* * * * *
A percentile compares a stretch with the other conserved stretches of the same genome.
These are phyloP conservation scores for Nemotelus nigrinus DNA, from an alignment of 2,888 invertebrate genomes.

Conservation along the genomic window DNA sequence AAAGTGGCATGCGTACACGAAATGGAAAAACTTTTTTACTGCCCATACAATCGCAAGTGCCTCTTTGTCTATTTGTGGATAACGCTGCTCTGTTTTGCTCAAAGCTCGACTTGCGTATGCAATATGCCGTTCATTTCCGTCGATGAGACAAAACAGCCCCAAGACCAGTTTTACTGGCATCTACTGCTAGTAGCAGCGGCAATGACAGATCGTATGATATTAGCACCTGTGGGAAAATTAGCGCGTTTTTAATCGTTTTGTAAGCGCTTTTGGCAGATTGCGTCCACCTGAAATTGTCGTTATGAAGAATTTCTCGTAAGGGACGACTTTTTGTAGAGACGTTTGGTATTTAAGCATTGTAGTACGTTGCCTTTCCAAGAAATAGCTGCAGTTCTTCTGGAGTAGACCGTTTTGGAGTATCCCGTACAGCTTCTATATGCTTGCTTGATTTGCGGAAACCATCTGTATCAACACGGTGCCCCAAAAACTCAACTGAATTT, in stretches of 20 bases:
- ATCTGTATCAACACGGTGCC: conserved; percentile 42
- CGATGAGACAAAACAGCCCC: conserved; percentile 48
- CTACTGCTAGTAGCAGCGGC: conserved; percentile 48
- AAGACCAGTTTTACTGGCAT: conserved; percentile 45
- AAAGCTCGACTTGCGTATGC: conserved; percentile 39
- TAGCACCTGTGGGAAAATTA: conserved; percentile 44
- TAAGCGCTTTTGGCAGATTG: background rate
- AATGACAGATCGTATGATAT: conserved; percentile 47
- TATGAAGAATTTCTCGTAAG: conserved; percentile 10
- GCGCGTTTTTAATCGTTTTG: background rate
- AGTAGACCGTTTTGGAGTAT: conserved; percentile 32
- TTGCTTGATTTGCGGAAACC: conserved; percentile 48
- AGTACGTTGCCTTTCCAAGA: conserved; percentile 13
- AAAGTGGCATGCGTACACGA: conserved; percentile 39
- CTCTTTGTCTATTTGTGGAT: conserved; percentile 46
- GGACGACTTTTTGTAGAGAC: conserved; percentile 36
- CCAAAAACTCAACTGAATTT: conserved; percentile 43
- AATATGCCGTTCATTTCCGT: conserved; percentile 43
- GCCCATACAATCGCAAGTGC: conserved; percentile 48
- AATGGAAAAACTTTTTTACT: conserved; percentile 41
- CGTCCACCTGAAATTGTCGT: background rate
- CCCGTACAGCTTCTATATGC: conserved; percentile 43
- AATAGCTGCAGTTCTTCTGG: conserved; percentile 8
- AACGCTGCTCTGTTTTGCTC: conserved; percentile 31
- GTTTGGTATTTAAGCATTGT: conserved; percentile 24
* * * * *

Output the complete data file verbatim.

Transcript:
A percentile compares a stretch with the other conserved stretches of the same genome.
These are phyloP conservation scores for Nemotelus nigrinus DNA, from an alignment of 2,888 invertebrate genomes.

Conservation along the genomic window DNA sequence AAAGTGGCATGCGTACACGAAATGGAAAAACTTTTTTACTGCCCATACAATCGCAAGTGCCTCTTTGTCTATTTGTGGATAACGCTGCTCTGTTTTGCTCAAAGCTCGACTTGCGTATGCAATATGCCGTTCATTTCCGTCGATGAGACAAAACAGCCCCAAGACCAGTTTTACTGGCATCTACTGCTAGTAGCAGCGGCAATGACAGATCGTATGATATTAGCACCTGTGGGAAAATTAGCGCGTTTTTAATCGTTTTGTAAGCGCTTTTGGCAGATTGCGTCCACCTGAAATTGTCGTTATGAAGAATTTCTCGTAAGGGACGACTTTTTGTAGAGACGTTTGGTATTTAAGCATTGTAGTACGTTGCCTTTCCAAGAAATAGCTGCAGTTCTTCTGGAGTAGACCGTTTTGGAGTATCCCGTACAGCTTCTATATGCTTGCTTGATTTGCGGAAACCATCTGTATCAACACGGTGCCCCAAAAACTCAACTGAATTT, in stretches of 20 bases:
- ATCTGTATCAACACGGTGCC: conserved; percentile 42
- CGATGAGACAAAACAGCCCC: conserved; percentile 48
- CTACTGCTAGTAGCAGCGGC: conserved; percentile 48
- AAGACCAGTTTTACTGGCAT: conserved; percentile 45
- AAAGCTCGACTTGCGTATGC: conserved; percentile 39
- TAGCACCTGTGGGAAAATTA: conserved; percentile 44
- TAAGCGCTTTTGGCAGATTG: background rate
- AATGACAGATCGTATGATAT: conserved; percentile 47
- TATGAAGAATTTCTCGTAAG: conserved; percentile 10
- GCGCGTTTTTAATCGTTTTG: background rate
- AGTAGACCGTTTTGGAGTAT: conserved; percentile 32
- TTGCTTGATTTGCGGAAACC: conserved; percentile 48
- AGTACGTTGCCTTTCCAAGA: conserved; percentile 13
- AAAGTGGCATGCGTACACGA: conserved; percentile 39
- CTCTTTGTCTATTTGTGGAT: conserved; percentile 46
- GGACGACTTTTTGTAGAGAC: conserved; percentile 36
- CCAAAAACTCAACTGAATTT: conserved; percentile 43
- AATATGCCGTTCATTTCCGT: conserved; percentile 43
- GCCCATACAATCGCAAGTGC: conserved; percentile 48
- AATGGAAAAACTTTTTTACT: conserved; percentile 41
- CGTCCACCTGAAATTGTCGT: background rate
- CCCGTACAGCTTCTATATGC: conserved; percentile 43
- AATAGCTGCAGTTCTTCTGG: conserved; percentile 8
- AACGCTGCTCTGTTTTGCTC: conserved; percentile 31
- GTTTGGTATTTAAGCATTGT: conserved; percentile 24